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Grants Management Training


Allocation grant funds distributed at state and local levels ... Relieve State and Local governments of stewardship responsibilities for Federal funds ... – PowerPoint PPT presentation

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Title: Grants Management Training

Grants Management Training
  • Andy Zirkle
  • Grants Management Section Chief

Topics for the Day
  • Where the money comes from . . .
  • Funding
  • Types of Grants
  • Pre-award
  • Guidance Documents
  • Understanding Matching Funds
  • Understanding Supplanting
  • Proposal Submission
  • Budget Submission
  • How Proposals are Evaluated
  • Active grant award
  • Receiving the Award
  • Types of Agreements
  • Staying Organized
  • Reimbursement
  • Quarterly Reporting
  • Monitoring
  • Changing Agreements
  • Fraud Awareness

Where the Money Comes From . . .
Flow of Funds
  • I. Appropriation Money set aside by formal
    action for specific use
  • Congress appropriates the funds for the grant.
    DHS guidance to be release within 45 days
  • II. Apportionment apportioning of funds among
    the states according to United States law
  • Office of Budget Management budget creates
    formula for apportionment of the appropriated
  • III. Allotment allocation of funds to the
    designated SAA
  • DHS, FEMA, etc., notifies Indiana of grant fund
  • IV. Application submission of formal request
    for grant funds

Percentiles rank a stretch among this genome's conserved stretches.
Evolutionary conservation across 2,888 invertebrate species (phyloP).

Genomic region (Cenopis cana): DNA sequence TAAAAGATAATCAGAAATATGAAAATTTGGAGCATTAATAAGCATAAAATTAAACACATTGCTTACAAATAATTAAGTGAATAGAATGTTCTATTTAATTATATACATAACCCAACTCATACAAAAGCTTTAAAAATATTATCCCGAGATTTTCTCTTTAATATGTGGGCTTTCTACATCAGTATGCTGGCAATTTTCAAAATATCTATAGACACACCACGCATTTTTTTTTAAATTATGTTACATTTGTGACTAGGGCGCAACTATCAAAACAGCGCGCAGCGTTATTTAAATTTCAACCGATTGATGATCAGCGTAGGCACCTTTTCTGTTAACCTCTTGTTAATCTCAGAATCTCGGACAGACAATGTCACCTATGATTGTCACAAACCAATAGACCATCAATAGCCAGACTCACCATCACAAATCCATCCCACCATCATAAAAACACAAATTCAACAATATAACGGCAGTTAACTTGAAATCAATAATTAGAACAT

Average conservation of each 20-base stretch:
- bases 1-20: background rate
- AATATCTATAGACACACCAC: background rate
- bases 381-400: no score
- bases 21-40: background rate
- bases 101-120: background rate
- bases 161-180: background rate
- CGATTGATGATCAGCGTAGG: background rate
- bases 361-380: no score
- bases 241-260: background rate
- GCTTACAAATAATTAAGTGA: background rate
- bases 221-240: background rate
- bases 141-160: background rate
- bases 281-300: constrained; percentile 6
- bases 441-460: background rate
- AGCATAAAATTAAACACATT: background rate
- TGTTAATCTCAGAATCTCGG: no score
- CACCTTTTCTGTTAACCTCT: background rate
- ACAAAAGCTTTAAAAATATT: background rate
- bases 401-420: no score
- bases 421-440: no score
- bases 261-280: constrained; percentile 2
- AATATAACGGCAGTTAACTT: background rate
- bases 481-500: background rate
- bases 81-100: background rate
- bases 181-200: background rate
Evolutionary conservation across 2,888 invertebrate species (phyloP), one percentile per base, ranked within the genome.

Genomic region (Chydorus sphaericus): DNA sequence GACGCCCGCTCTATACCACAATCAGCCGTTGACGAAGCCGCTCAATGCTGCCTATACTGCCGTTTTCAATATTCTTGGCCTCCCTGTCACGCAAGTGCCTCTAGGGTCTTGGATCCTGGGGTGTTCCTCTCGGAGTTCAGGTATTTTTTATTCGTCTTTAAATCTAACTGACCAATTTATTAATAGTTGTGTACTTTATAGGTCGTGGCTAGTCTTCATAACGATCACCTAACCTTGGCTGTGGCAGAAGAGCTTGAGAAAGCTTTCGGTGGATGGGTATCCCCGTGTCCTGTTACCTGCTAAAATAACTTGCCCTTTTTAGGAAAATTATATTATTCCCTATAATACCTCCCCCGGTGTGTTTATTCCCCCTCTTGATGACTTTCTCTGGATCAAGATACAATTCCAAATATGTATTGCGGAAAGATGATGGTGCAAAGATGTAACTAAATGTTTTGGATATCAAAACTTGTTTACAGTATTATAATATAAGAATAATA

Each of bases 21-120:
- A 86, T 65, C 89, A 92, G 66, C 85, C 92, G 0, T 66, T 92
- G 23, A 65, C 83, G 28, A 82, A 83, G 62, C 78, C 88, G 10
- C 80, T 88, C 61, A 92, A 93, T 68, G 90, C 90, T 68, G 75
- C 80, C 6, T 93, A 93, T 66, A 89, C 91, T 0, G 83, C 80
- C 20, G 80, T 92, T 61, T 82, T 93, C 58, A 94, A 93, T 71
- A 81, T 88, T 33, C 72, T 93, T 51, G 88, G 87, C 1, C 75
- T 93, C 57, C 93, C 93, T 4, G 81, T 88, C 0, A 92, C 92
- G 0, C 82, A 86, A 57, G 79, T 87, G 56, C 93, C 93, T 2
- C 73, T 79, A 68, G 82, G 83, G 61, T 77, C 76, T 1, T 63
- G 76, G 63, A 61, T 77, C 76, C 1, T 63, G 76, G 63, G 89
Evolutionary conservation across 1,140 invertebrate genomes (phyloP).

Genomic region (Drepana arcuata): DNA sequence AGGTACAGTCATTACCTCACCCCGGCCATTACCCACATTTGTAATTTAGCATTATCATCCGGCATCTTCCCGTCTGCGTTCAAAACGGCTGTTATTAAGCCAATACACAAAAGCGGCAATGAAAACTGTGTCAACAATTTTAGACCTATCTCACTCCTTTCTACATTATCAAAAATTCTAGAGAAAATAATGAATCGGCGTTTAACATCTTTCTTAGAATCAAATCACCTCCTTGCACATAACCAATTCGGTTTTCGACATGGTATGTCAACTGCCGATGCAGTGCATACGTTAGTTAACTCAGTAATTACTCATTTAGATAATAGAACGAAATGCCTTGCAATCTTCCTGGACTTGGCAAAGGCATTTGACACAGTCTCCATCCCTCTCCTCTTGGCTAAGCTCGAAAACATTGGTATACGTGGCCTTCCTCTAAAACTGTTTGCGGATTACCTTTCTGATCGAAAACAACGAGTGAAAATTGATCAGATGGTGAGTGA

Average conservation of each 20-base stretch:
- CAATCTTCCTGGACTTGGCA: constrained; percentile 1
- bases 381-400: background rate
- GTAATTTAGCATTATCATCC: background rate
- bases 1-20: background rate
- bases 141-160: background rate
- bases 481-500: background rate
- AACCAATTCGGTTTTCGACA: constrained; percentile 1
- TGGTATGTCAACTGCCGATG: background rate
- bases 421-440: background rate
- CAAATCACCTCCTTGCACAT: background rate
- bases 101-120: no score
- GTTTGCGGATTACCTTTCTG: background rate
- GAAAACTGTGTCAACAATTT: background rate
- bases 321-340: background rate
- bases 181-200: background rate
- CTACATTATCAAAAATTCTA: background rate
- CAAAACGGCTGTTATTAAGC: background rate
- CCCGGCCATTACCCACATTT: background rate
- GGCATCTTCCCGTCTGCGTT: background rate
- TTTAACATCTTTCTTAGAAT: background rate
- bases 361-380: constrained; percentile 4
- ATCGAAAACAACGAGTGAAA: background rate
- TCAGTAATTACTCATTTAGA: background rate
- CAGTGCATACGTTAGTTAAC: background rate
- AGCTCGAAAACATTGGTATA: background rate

• IDHS notified of exact award amount and
    conditions within 90 days of application
  • V. Award notification of accepted application
  • IDHS notified of exact award amount and
    conditions within 90 days of application

Flow of Funds (cont.)
  • VI. Allocation grant funds distributed at state
    and local levels
  • IDHS has 45 days to assign funds to projects and
  • VII. Obligation legal liability to pay under a
  • Sub-grantees submit proposals/budgets and have
    sub-grant agreements and/or MOUs fully executed
  • VIII. Expenditure spending of grant funds
  • To be done during the performance period of the
    sub-grant, MOU or agency approved budget
  • IX. Disbursement paying funds to reimburse for
  • Upon receipt of equipment or service and request
    for reimbursement, the distribution of actual
    funds to the fiscal agent

Funding Decisions
  • Funding decisions are made based on a variety of
    factors. These can include
  • Availability of funds
  • National and State strategies and priorities
  • Local needs
  • Allowability of Request
  • Risk Analysis
  • Gap Analysis

  • According to the website, a
    grant is
  • An authorized expenditure to a non-federal entity
    for a defined public or private purpose in which
    services are not rendered to the federal
  • Grants are categorized as either formula or
    project grants.
  • Formula grants are awarded based on mathematical
    calculations. EMPG is an example of a formula
  • Project grants are funded for a specific project
    to be completed within a fixed or known period of
    time. HSGP is an example of a project grant.
    IDHS selects projects through a competitive
    process based on risk and effectiveness.

Pre-Award Administration Knowing Guidance
Required Oversight
  • All Federal and State funds are subject to
    certain regulations, oversight and audit.
  • Federal regulations require IDHS to oversee grant
    related activities.
  • Regulations are listed in the agreement, the
    Administrative Plan and the Guidance for the
  • Policy indicates oversight process of
  • Federal to State Administrative Agency (SAA)
  • SAA to Project Managers
  • Project Managers to Sub-grantees and Partners

Guiding Federal Regulations
OMB Circulars are available online at the
following website
The table below references federal rules that may
apply to your organization